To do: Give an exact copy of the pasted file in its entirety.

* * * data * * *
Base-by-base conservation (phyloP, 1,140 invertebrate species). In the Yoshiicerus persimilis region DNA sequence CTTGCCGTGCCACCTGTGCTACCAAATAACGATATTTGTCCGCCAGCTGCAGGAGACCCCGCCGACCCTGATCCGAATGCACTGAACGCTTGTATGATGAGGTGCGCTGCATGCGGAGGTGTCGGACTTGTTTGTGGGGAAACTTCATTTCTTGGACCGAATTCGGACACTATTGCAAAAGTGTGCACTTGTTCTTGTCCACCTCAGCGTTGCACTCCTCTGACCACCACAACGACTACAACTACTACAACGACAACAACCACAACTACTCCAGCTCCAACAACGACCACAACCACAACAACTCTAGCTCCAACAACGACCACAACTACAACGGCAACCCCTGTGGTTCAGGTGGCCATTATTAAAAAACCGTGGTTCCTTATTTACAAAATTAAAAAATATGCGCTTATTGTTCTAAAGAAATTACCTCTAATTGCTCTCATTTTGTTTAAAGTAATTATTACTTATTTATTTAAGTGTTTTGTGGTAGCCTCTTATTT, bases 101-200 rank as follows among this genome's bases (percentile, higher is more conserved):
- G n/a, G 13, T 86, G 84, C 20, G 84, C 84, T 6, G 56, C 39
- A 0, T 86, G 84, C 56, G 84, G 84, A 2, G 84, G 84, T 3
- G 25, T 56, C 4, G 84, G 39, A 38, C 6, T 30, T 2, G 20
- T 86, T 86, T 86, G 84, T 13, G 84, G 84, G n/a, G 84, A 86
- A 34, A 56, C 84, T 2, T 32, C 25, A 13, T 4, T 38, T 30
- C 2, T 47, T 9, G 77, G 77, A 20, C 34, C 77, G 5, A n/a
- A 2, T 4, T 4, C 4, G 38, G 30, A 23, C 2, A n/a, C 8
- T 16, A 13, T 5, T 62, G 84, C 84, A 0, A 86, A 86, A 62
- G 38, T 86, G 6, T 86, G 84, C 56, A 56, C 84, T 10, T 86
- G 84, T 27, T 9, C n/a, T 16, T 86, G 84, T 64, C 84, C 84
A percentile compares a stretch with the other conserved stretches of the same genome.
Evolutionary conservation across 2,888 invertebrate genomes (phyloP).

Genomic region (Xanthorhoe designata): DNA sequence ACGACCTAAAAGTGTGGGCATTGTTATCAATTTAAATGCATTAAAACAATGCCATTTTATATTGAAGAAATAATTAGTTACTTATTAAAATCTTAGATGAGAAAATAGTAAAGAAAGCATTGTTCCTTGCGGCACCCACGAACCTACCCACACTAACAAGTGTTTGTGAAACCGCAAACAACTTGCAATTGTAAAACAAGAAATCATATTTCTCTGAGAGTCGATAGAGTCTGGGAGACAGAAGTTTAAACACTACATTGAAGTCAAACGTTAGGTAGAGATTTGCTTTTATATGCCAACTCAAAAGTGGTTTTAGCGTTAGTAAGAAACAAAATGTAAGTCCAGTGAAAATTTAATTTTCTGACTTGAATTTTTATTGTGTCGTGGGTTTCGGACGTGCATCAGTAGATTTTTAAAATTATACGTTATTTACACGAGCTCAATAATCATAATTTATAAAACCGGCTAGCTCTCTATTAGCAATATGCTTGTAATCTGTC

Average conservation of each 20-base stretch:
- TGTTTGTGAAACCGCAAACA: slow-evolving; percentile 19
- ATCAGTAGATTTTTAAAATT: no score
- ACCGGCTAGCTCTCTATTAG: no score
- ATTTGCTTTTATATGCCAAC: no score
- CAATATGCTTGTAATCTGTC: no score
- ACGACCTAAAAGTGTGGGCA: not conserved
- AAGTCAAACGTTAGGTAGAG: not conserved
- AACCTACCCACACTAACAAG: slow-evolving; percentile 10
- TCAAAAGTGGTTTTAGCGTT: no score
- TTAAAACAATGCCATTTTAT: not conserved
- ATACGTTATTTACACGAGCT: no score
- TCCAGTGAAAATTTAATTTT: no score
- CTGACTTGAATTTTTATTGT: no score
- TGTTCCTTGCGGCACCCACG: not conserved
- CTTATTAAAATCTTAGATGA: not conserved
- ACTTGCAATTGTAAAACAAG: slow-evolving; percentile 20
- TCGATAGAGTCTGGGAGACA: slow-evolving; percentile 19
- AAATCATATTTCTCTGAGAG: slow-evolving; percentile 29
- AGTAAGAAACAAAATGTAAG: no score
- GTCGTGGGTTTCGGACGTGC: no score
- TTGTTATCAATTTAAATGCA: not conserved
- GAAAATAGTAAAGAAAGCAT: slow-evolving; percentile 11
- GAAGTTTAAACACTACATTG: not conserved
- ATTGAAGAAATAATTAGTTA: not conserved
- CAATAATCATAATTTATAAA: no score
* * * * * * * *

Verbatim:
Base-by-base conservation (phyloP, 1,140 invertebrate species). In the Yoshiicerus persimilis region DNA sequence CTTGCCGTGCCACCTGTGCTACCAAATAACGATATTTGTCCGCCAGCTGCAGGAGACCCCGCCGACCCTGATCCGAATGCACTGAACGCTTGTATGATGAGGTGCGCTGCATGCGGAGGTGTCGGACTTGTTTGTGGGGAAACTTCATTTCTTGGACCGAATTCGGACACTATTGCAAAAGTGTGCACTTGTTCTTGTCCACCTCAGCGTTGCACTCCTCTGACCACCACAACGACTACAACTACTACAACGACAACAACCACAACTACTCCAGCTCCAACAACGACCACAACCACAACAACTCTAGCTCCAACAACGACCACAACTACAACGGCAACCCCTGTGGTTCAGGTGGCCATTATTAAAAAACCGTGGTTCCTTATTTACAAAATTAAAAAATATGCGCTTATTGTTCTAAAGAAATTACCTCTAATTGCTCTCATTTTGTTTAAAGTAATTATTACTTATTTATTTAAGTGTTTTGTGGTAGCCTCTTATTT, bases 101-200 rank as follows among this genome's bases (percentile, higher is more conserved):
- G n/a, G 13, T 86, G 84, C 20, G 84, C 84, T 6, G 56, C 39
- A 0, T 86, G 84, C 56, G 84, G 84, A 2, G 84, G 84, T 3
- G 25, T 56, C 4, G 84, G 39, A 38, C 6, T 30, T 2, G 20
- T 86, T 86, T 86, G 84, T 13, G 84, G 84, G n/a, G 84, A 86
- A 34, A 56, C 84, T 2, T 32, C 25, A 13, T 4, T 38, T 30
- C 2, T 47, T 9, G 77, G 77, A 20, C 34, C 77, G 5, A n/a
- A 2, T 4, T 4, C 4, G 38, G 30, A 23, C 2, A n/a, C 8
- T 16, A 13, T 5, T 62, G 84, C 84, A 0, A 86, A 86, A 62
- G 38, T 86, G 6, T 86, G 84, C 56, A 56, C 84, T 10, T 86
- G 84, T 27, T 9, C n/a, T 16, T 86, G 84, T 64, C 84, C 84
A percentile compares a stretch with the other conserved stretches of the same genome.
Evolutionary conservation across 2,888 invertebrate genomes (phyloP).

Genomic region (Xanthorhoe designata): DNA sequence ACGACCTAAAAGTGTGGGCATTGTTATCAATTTAAATGCATTAAAACAATGCCATTTTATATTGAAGAAATAATTAGTTACTTATTAAAATCTTAGATGAGAAAATAGTAAAGAAAGCATTGTTCCTTGCGGCACCCACGAACCTACCCACACTAACAAGTGTTTGTGAAACCGCAAACAACTTGCAATTGTAAAACAAGAAATCATATTTCTCTGAGAGTCGATAGAGTCTGGGAGACAGAAGTTTAAACACTACATTGAAGTCAAACGTTAGGTAGAGATTTGCTTTTATATGCCAACTCAAAAGTGGTTTTAGCGTTAGTAAGAAACAAAATGTAAGTCCAGTGAAAATTTAATTTTCTGACTTGAATTTTTATTGTGTCGTGGGTTTCGGACGTGCATCAGTAGATTTTTAAAATTATACGTTATTTACACGAGCTCAATAATCATAATTTATAAAACCGGCTAGCTCTCTATTAGCAATATGCTTGTAATCTGTC

Average conservation of each 20-base stretch:
- TGTTTGTGAAACCGCAAACA: slow-evolving; percentile 19
- ATCAGTAGATTTTTAAAATT: no score
- ACCGGCTAGCTCTCTATTAG: no score
- ATTTGCTTTTATATGCCAAC: no score
- CAATATGCTTGTAATCTGTC: no score
- ACGACCTAAAAGTGTGGGCA: not conserved
- AAGTCAAACGTTAGGTAGAG: not conserved
- AACCTACCCACACTAACAAG: slow-evolving; percentile 10
- TCAAAAGTGGTTTTAGCGTT: no score
- TTAAAACAATGCCATTTTAT: not conserved
- ATACGTTATTTACACGAGCT: no score
- TCCAGTGAAAATTTAATTTT: no score
- CTGACTTGAATTTTTATTGT: no score
- TGTTCCTTGCGGCACCCACG: not conserved
- CTTATTAAAATCTTAGATGA: not conserved
- ACTTGCAATTGTAAAACAAG: slow-evolving; percentile 20
- TCGATAGAGTCTGGGAGACA: slow-evolving; percentile 19
- AAATCATATTTCTCTGAGAG: slow-evolving; percentile 29
- AGTAAGAAACAAAATGTAAG: no score
- GTCGTGGGTTTCGGACGTGC: no score
- TTGTTATCAATTTAAATGCA: not conserved
- GAAAATAGTAAAGAAAGCAT: slow-evolving; percentile 11
- GAAGTTTAAACACTACATTG: not conserved
- ATTGAAGAAATAATTAGTTA: not conserved
- CAATAATCATAATTTATAAA: no score